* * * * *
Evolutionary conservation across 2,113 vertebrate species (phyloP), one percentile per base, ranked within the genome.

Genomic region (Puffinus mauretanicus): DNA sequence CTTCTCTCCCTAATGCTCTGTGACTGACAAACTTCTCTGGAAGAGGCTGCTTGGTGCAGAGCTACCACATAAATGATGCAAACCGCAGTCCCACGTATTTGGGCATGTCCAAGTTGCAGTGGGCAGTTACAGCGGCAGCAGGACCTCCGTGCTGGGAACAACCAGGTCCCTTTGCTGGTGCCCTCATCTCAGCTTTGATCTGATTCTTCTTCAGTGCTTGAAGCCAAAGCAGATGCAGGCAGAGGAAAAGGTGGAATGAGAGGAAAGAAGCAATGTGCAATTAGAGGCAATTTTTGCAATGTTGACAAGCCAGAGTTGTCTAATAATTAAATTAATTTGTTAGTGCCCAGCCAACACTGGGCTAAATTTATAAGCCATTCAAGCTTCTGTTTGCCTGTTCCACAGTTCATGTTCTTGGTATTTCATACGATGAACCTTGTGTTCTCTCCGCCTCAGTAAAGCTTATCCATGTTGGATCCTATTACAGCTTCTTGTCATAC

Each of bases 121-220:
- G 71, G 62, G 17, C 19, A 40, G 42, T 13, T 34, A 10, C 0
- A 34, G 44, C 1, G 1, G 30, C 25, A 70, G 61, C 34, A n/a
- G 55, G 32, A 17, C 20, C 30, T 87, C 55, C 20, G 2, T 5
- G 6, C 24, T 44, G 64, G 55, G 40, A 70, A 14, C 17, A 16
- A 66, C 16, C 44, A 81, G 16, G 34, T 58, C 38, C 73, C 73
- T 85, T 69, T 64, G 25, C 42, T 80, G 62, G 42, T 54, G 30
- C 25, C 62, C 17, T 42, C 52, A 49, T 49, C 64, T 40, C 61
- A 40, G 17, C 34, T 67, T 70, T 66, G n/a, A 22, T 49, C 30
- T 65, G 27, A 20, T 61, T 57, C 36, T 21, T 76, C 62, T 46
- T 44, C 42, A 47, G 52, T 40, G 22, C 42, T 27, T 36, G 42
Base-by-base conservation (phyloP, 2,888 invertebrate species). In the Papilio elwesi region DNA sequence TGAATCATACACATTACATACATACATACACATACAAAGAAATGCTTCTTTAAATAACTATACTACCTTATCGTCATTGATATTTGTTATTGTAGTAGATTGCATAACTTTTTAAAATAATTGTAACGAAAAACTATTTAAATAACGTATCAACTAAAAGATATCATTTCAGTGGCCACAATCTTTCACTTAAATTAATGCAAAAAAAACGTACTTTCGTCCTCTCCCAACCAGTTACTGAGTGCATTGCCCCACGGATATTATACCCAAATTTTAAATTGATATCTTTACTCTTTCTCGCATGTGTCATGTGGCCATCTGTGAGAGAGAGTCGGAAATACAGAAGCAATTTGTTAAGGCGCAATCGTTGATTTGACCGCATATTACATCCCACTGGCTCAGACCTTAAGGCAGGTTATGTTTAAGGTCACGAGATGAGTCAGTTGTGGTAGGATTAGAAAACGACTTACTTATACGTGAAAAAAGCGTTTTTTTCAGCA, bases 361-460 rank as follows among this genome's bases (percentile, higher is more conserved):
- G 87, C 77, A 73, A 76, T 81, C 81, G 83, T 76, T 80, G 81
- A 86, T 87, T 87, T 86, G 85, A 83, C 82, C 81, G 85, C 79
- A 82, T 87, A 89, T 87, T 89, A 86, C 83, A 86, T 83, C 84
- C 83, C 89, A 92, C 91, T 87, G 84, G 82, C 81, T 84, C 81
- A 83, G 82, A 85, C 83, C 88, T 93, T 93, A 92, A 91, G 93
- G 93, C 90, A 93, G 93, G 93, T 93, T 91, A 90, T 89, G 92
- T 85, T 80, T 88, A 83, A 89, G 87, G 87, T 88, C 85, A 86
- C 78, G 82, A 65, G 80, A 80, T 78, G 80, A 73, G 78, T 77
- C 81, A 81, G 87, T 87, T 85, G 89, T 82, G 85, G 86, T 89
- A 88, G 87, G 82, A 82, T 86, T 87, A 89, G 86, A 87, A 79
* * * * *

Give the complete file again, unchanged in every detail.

Evolutionary conservation across 2,113 vertebrate species (phyloP), one percentile per base, ranked within the genome.

Genomic region (Puffinus mauretanicus): DNA sequence CTTCTCTCCCTAATGCTCTGTGACTGACAAACTTCTCTGGAAGAGGCTGCTTGGTGCAGAGCTACCACATAAATGATGCAAACCGCAGTCCCACGTATTTGGGCATGTCCAAGTTGCAGTGGGCAGTTACAGCGGCAGCAGGACCTCCGTGCTGGGAACAACCAGGTCCCTTTGCTGGTGCCCTCATCTCAGCTTTGATCTGATTCTTCTTCAGTGCTTGAAGCCAAAGCAGATGCAGGCAGAGGAAAAGGTGGAATGAGAGGAAAGAAGCAATGTGCAATTAGAGGCAATTTTTGCAATGTTGACAAGCCAGAGTTGTCTAATAATTAAATTAATTTGTTAGTGCCCAGCCAACACTGGGCTAAATTTATAAGCCATTCAAGCTTCTGTTTGCCTGTTCCACAGTTCATGTTCTTGGTATTTCATACGATGAACCTTGTGTTCTCTCCGCCTCAGTAAAGCTTATCCATGTTGGATCCTATTACAGCTTCTTGTCATAC

Each of bases 121-220:
- G 71, G 62, G 17, C 19, A 40, G 42, T 13, T 34, A 10, C 0
- A 34, G 44, C 1, G 1, G 30, C 25, A 70, G 61, C 34, A n/a
- G 55, G 32, A 17, C 20, C 30, T 87, C 55, C 20, G 2, T 5
- G 6, C 24, T 44, G 64, G 55, G 40, A 70, A 14, C 17, A 16
- A 66, C 16, C 44, A 81, G 16, G 34, T 58, C 38, C 73, C 73
- T 85, T 69, T 64, G 25, C 42, T 80, G 62, G 42, T 54, G 30
- C 25, C 62, C 17, T 42, C 52, A 49, T 49, C 64, T 40, C 61
- A 40, G 17, C 34, T 67, T 70, T 66, G n/a, A 22, T 49, C 30
- T 65, G 27, A 20, T 61, T 57, C 36, T 21, T 76, C 62, T 46
- T 44, C 42, A 47, G 52, T 40, G 22, C 42, T 27, T 36, G 42
Base-by-base conservation (phyloP, 2,888 invertebrate species). In the Papilio elwesi region DNA sequence TGAATCATACACATTACATACATACATACACATACAAAGAAATGCTTCTTTAAATAACTATACTACCTTATCGTCATTGATATTTGTTATTGTAGTAGATTGCATAACTTTTTAAAATAATTGTAACGAAAAACTATTTAAATAACGTATCAACTAAAAGATATCATTTCAGTGGCCACAATCTTTCACTTAAATTAATGCAAAAAAAACGTACTTTCGTCCTCTCCCAACCAGTTACTGAGTGCATTGCCCCACGGATATTATACCCAAATTTTAAATTGATATCTTTACTCTTTCTCGCATGTGTCATGTGGCCATCTGTGAGAGAGAGTCGGAAATACAGAAGCAATTTGTTAAGGCGCAATCGTTGATTTGACCGCATATTACATCCCACTGGCTCAGACCTTAAGGCAGGTTATGTTTAAGGTCACGAGATGAGTCAGTTGTGGTAGGATTAGAAAACGACTTACTTATACGTGAAAAAAGCGTTTTTTTCAGCA, bases 361-460 rank as follows among this genome's bases (percentile, higher is more conserved):
- G 87, C 77, A 73, A 76, T 81, C 81, G 83, T 76, T 80, G 81
- A 86, T 87, T 87, T 86, G 85, A 83, C 82, C 81, G 85, C 79
- A 82, T 87, A 89, T 87, T 89, A 86, C 83, A 86, T 83, C 84
- C 83, C 89, A 92, C 91, T 87, G 84, G 82, C 81, T 84, C 81
- A 83, G 82, A 85, C 83, C 88, T 93, T 93, A 92, A 91, G 93
- G 93, C 90, A 93, G 93, G 93, T 93, T 91, A 90, T 89, G 92
- T 85, T 80, T 88, A 83, A 89, G 87, G 87, T 88, C 85, A 86
- C 78, G 82, A 65, G 80, A 80, T 78, G 80, A 73, G 78, T 77
- C 81, A 81, G 87, T 87, T 85, G 89, T 82, G 85, G 86, T 89
- A 88, G 87, G 82, A 82, T 86, T 87, A 89, G 86, A 87, A 79